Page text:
Posts Tagged ‘brad pitt’

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Movie Reviews: Once Upon a Time… in Hollywood, Scary Stories to Tell in the Dark, The Farewell

August 14, 2019

Scary Stories to Tell in the Dark (2019) – I’m shocked at the critical reaction to this one: it’s sitting at 81% on Rotten Tomatoes right now. I thought it was extremely dull. I read and enjoyed the book this film is adapted from when I was in elementary school, but I didn’t experience much nostalgia while watching the movie because I only remembered one of the stories (“The Red Spot”). None of the characters or actors were particularly interesting and I didn’t find the movie even slightly scary. The overall narrative put together to connect the stories was fine, but I didn’t feel any emotional connection to anything happening on screen. I was mostly bored watching this and was looking forward to it being over. For comparison’s sake, I gave Crawl a 5/10 a few weeks ago, but that film was substantially more enjoyable than Scary Movies.

4/10 (Forgettable)

Once Upon a Time… in Hollywood (2019) – I’ve seen people say they hated it and I’ve seen critics call it Quentin Tarantino’s masterpiece. I don’t really get either reaction. Usually I am giddy watching QT’s films and find them overwhelmingly enjoyable, but similarly to The Hateful Eight, this one didn’t fill me with pure joy either. I was actually pretty confused about my feelings on the movie the whole time I was watching it and even hours after seeing it, I still wasn’t sure. I know it’s not one of my favorite Tarantino flicks, but I also know I didn’t dislike it because… there’s so many good things happening on screen. Leonardo DiCaprio and Brad Pitt are amazing in it. The set pieces and art direction are meticulously put together and bring late 1960s Hollywood to vivid life. It’s plenty funny. On the other hand, the multiple plots seem to meander along without any real meaning before uniting in a strange and nonsensical climax. I enjoyed it, but I didn’t love it. Still, I’d be happy to watch it again… like right now. I feel like that speaks to the film’s potential to grow on me over time.

6/10 (Recommended)

The Farewell (2019) – Since most people will probably be unfamiliar with The Farewell, let me tell you a bit about the story: rapper/actor Awkwafina stars as a Chinese girl named Billi living in America that learns her grandmother is terminally ill and her family is planning a faux wedding for a cousin in order to go back to China and say goodbye one last time. Billi is being left behind because she is highly emotional and the family is worried she will tell the grandma that she is dying. Obviously, Billi ends up going to China anyway. I mean… this is great stuff. It’s one of the more personal films I’ve seen this year and the emotional impact is pretty high. I thought Awkwafina was a ton of fun in Crazy Rich Asians last year, but she proves she’s capable of being more than comedic relief by carrying this film on her shoulders and taking on a serious role. I’ve listened to her music and, well, she is waaaaaaaaaaaay better at acting. This is a touching film with plenty of charm and humor in it. There was a bit of a quirky Wes Anderson vibe to it and some of the slow motion shots of the family walking together as a group seemed out of place, but overall The Farewell is one of the most enjoyable movies I’ve seen this year.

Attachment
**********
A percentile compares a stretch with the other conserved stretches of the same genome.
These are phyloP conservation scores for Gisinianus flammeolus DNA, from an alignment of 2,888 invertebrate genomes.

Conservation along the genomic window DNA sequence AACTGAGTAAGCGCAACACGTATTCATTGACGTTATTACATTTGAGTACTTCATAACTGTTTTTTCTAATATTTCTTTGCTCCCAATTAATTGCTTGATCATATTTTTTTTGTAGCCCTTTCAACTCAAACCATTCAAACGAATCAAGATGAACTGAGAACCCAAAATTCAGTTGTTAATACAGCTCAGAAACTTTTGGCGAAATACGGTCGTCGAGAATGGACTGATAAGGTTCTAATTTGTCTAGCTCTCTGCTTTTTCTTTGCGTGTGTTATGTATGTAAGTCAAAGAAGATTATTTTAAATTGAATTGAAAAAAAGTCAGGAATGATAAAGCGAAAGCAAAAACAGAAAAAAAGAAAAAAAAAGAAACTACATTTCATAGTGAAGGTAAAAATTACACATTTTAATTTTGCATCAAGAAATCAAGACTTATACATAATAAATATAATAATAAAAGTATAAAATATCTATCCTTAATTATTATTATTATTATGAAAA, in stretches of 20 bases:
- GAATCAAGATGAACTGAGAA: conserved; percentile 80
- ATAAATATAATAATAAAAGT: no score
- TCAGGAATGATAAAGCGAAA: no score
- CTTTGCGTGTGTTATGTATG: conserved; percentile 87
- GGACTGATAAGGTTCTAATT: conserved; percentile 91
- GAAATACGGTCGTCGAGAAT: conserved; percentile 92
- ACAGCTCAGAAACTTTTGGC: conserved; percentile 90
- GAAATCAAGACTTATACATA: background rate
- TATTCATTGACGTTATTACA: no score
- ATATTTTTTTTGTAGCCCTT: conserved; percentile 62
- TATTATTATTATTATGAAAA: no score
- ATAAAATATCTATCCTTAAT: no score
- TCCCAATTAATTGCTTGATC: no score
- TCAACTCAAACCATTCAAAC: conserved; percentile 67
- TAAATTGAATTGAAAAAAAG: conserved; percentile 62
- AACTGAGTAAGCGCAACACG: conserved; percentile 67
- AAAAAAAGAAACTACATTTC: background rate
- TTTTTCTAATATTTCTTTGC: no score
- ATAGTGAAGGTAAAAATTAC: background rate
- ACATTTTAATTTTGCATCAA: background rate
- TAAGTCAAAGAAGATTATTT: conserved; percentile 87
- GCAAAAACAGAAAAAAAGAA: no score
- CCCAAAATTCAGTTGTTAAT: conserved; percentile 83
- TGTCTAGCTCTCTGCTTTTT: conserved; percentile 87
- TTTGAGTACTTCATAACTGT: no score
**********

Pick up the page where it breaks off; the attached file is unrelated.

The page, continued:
7/10 (Highly Enjoyable)

Batman: Hush (2019) – It seems hard to mess up one of Batman’s best graphic novels, but DC Animation continues to do just that. This is better than the abysmal adaptation of The Killing Joke, but the writers take some interesting and questionable liberties with the story here and the end result is incredibly unsatisfying. I’m honestly not sure what they were thinking. Is it so hard to just do a faithful adaptation and not try to put a personal stamp on a well known story? I guess the main objective was to take a story that was written in the early 2000s and make it part of DC Animation’s current continuity of films, so this film takes place after the events of Son of Batman and Batman vs. Robin, even though the character of Damian Wayne wasn’t created until 2006 and thus didn’t exist in the original Hush graphic novel. The coolest thing about Hush was always that it involved so many key players in Batman lore and they all show up here and that’s a lot of fun. I’ve always thought Rainn Wilson (Dwight Schrute) is an odd choice to voice Lex Luthor and that continues to feel weird here. This movie was enjoyable, but I hate the big changes they made to the core story. HATE THEM. DC has announced they are making a movie out of my favorite Batman story: The Long Halloween. Here’s to hoping they don’t mess that up too.

5/10 (Decent)

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The Big Short (2015)

August 26, 2016

Starring: Christian Bale, Steve Carrell, Ryan Gosling, Brad Pitt
Director: Adam McKay (The Other Guys, Step Brothers, Anchorman)